Understanding TExES

Breakdown of the TExES Test Format

The Texas Examinations of Educator Standards (TExES), as the name clearly indicates, are a set of examinations developed to evaluate an educator candidate's knowledge against set standards and criteria. Unlike many other competitive tests, the TExES tests do not compare the performance of individual candidates against that of other candidates, but only against accepted, set criteria of performance.

The purpose of this program, as mentioned earlier, is to ensure that all those entry-level educators possess a certain, pre-established level of content and professional knowledge as required for successfully delivering their duties. The program is one of those included in the Texas Educator Certification program and is mandated by the Texas Administrative Code (TAC). For more information about the test and its objectives, you may refer to: http://cms.texes-ets.org/tecprogram/.

TExES - Test Format, Sections, Question Types, and Test Duration

There are two different formats used in the TExES testing. While some of the examinations are conducted in the traditional paper and pencil format (PBT), some others are also conducted as computer administered tests (CAT). Also, most tests are administered several times on a continuous basis, while some other tests are available only during particular periods. For example, the English as a Second Language Supplemental (154) test and the Life Science 8-12 (138) test are continuous CAT administrations, the Chemistry 8-12 (140) and Journalism 8-12 (156) tests are administered only during limited periods.

  • There are different tests of different subjects, competencies, and domains included in the test package. This is to ensure that each particular field of teaching is included in the evaluation process.

  • All the tests are developed through a highly collaborative process, where classroom teachers, university and public school teachers, content experts, and representatives from different organizations actively partake.

  • Each test has a unique test code associated with it. A complete list of these tests and their respective test codes is available at http://cms.texes-ets.org/texes/prepmaterials/tests-at-a-glance/.

  • Each test has a fixed number of domains and within them, competencies are defined. However, for each test, the test duration, test domains, sections and the percentage of test content from each section may vary. Also, the number of questions and types of questions vary from one test to the other. For instance, the Agricultural Science and Technology 6-12 (172) test takes 5 hours to complete, comprises of six domain areas, and includes 90 multiple-choice type questions. The Computer Science 8-12 (141) exam takes 5 hours to compete, and includes 100 multiple-choice questions from three domains.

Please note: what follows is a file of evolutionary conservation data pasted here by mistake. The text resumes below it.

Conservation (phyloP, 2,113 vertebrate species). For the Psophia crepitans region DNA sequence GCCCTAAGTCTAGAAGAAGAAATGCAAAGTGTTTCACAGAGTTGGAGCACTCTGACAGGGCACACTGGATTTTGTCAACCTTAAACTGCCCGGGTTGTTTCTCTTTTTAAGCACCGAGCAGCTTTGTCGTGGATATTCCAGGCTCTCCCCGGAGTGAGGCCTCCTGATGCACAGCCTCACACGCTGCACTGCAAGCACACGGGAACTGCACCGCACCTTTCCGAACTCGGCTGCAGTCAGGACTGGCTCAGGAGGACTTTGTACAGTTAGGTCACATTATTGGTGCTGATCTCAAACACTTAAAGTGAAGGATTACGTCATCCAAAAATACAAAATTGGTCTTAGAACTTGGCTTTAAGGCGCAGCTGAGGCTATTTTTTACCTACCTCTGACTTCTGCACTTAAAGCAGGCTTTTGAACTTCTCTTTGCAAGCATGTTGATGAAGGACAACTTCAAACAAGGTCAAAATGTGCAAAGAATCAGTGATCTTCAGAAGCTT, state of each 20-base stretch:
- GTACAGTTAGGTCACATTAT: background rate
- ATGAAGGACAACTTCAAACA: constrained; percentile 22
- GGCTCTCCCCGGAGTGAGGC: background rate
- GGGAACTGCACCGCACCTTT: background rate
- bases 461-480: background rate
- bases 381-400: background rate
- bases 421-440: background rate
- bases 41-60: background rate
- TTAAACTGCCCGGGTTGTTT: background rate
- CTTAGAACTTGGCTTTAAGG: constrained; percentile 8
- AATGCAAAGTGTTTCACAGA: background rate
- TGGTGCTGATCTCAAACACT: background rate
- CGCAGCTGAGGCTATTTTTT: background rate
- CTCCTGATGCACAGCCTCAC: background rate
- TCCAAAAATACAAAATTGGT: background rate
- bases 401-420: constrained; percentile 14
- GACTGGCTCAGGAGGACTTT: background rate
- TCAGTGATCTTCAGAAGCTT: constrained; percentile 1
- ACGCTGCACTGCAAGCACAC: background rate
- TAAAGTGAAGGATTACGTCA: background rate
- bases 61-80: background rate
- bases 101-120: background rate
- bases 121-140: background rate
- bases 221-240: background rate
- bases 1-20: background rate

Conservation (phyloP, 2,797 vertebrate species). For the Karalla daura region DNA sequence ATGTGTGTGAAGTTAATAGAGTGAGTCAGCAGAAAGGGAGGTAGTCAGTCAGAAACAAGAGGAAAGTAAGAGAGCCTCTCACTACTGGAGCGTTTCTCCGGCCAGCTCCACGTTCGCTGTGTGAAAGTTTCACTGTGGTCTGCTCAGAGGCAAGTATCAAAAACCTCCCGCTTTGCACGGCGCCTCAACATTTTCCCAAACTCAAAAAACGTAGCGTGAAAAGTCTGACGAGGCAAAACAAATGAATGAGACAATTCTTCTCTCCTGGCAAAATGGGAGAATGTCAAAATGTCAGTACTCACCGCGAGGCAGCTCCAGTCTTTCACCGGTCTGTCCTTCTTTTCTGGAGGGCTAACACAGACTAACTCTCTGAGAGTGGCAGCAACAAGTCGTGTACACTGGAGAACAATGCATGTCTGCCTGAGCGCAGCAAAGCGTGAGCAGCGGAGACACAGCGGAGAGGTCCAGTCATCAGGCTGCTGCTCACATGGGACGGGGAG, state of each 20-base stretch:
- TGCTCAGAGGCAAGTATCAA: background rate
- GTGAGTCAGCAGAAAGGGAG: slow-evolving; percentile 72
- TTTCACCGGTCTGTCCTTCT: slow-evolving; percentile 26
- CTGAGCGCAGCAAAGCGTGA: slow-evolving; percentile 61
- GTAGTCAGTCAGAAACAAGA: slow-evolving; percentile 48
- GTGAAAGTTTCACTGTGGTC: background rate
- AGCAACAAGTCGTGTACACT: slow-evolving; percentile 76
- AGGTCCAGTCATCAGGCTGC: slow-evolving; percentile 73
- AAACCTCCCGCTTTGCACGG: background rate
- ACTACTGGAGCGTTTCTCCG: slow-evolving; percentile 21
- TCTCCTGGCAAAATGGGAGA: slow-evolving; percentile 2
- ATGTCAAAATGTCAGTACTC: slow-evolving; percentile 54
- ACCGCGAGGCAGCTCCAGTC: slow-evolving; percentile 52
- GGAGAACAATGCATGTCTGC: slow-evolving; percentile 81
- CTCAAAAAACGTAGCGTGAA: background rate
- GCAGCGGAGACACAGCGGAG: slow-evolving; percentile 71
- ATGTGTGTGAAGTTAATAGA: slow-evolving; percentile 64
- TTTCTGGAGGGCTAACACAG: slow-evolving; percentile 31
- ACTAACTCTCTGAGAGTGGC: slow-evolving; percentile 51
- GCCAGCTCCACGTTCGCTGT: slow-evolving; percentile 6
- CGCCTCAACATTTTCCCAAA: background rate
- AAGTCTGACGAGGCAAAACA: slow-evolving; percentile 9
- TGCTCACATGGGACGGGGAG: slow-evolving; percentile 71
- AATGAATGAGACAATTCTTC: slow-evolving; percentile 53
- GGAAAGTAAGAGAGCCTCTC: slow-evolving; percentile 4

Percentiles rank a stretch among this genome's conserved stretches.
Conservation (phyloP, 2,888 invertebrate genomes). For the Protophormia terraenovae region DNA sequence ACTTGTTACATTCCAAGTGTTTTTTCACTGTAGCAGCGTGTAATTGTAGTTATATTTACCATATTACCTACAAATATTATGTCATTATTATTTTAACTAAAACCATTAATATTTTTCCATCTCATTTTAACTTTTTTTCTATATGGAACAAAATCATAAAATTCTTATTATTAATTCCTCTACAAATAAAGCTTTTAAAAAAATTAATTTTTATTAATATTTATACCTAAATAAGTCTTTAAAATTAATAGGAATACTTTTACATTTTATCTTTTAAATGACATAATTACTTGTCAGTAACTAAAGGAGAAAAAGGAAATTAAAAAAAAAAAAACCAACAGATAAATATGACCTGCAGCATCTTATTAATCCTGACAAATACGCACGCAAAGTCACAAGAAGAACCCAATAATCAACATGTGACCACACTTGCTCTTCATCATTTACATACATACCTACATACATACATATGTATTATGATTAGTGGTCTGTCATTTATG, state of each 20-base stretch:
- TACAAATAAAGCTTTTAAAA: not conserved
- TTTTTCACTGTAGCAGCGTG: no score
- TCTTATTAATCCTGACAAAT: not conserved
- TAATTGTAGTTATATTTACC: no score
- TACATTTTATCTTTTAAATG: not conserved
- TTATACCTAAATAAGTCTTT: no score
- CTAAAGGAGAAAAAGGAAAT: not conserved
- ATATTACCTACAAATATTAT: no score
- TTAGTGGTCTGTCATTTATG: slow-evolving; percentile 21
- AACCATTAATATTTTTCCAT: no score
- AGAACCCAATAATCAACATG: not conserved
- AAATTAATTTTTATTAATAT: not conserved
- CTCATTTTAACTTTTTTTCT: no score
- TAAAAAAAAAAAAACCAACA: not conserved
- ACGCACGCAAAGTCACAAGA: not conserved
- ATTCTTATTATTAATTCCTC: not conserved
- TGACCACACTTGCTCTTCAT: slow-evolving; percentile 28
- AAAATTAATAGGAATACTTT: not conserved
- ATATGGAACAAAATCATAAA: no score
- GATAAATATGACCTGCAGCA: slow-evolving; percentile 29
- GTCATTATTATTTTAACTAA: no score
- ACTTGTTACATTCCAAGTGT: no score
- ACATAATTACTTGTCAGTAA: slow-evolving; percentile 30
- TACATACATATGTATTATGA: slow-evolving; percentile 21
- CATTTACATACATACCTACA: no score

• While many tests include multiple-choice questions alone, many others may as well include other types of questions like open-ended questions. Also, the questions may be stand-alone ones and those based on real-life scenarios, as experienced by public school teachers and facilitators.

  • All the tests are based on the Texas Essential Knowledge and Skills (TEKS) tests.

  • TExES CAT tests are administered at specially equipped test centers, and not at the PBT centers. A list of all CAT tests can be found at: http://cms.texes-ets.org/cat/aboutthetest/

  • For information on the format, domains, sections, question types, and duration of each test, you may refer to its preparation manual available at the official website (http://cms.texes-ets.org/texes/prepmaterials/texes-preparation-manuals/).

The Scoring Process and Score Reporting

The test scoring and reporting procedures follow standardized criteria and methodology. A concept called total test scaled score is being used here. That is, each score is reported individually, between 100 and 300. A minimum total test scaled score of 240 is required to be considered as having passed any single test. The minimum pass score for each test equates to the minimum required competency for an entry-level educator in the specific field.

All the multiple-choice sections these tests are evaluated and scored based on the number of correctly answered questions, with no negative marking for incorrectly answered questions. This also means that you may as well make well-informed guesses, if you are not sure about what the correct answer is.

Each score report may include up to four types of information, including the following. This helps better understand the performance by field, domain, and competence:

  • Total test performance - Passed or Not Passed

  • Domain-vice performance

  • Competence-vice performance

  • Holistic scores

The scores are available online for 90 days from the date of score reporting at the official test website, under your registered test account. The score reporting dates are usually announced ahead of the testing date.

For more information on how to understand your individual score reports, and a sample score report, you may visit: http://cms.texes-ets.org/texes/testresultsandscorereporting/#Interpreting_Your_Scores

To summarize...

The entire package includes tests for all fields and subject domains that will be taught in Texas public schools, and are an assured way of maintaining and improving the quality of educators in the state. By setting the minimum qualification and knowledge criteria for educators and ensuring it, the TAC is adding on to its continuous effort of providing quality education services to the citizens.